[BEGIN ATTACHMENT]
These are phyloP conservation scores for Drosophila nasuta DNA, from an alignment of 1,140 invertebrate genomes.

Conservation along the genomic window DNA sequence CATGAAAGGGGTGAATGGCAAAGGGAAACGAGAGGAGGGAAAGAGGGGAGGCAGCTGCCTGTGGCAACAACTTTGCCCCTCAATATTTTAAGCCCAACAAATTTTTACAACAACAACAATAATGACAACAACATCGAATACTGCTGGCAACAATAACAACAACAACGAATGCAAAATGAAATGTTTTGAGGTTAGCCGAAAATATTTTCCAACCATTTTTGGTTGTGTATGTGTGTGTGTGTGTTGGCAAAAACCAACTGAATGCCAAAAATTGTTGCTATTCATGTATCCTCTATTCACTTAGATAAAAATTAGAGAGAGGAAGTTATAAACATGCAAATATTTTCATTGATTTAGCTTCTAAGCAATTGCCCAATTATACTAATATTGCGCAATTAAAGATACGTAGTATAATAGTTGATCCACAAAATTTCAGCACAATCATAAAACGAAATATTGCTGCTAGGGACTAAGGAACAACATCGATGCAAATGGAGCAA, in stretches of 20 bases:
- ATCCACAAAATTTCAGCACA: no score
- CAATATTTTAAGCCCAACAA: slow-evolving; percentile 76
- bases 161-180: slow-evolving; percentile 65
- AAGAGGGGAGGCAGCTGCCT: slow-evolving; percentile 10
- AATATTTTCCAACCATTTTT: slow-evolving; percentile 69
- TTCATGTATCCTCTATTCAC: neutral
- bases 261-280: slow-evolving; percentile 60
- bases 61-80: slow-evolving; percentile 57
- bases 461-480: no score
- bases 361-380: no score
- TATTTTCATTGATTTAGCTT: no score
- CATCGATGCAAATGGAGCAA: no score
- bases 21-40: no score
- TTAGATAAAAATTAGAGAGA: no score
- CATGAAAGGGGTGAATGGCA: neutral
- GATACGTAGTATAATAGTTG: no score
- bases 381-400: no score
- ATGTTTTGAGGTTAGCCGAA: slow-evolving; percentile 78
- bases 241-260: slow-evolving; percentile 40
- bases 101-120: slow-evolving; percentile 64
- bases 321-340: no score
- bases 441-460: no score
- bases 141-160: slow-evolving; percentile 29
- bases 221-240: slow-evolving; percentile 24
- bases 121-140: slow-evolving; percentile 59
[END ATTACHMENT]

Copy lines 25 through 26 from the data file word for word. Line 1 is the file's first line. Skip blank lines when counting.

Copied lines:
- bases 141-160: slow-evolving; percentile 29
- bases 221-240: slow-evolving; percentile 24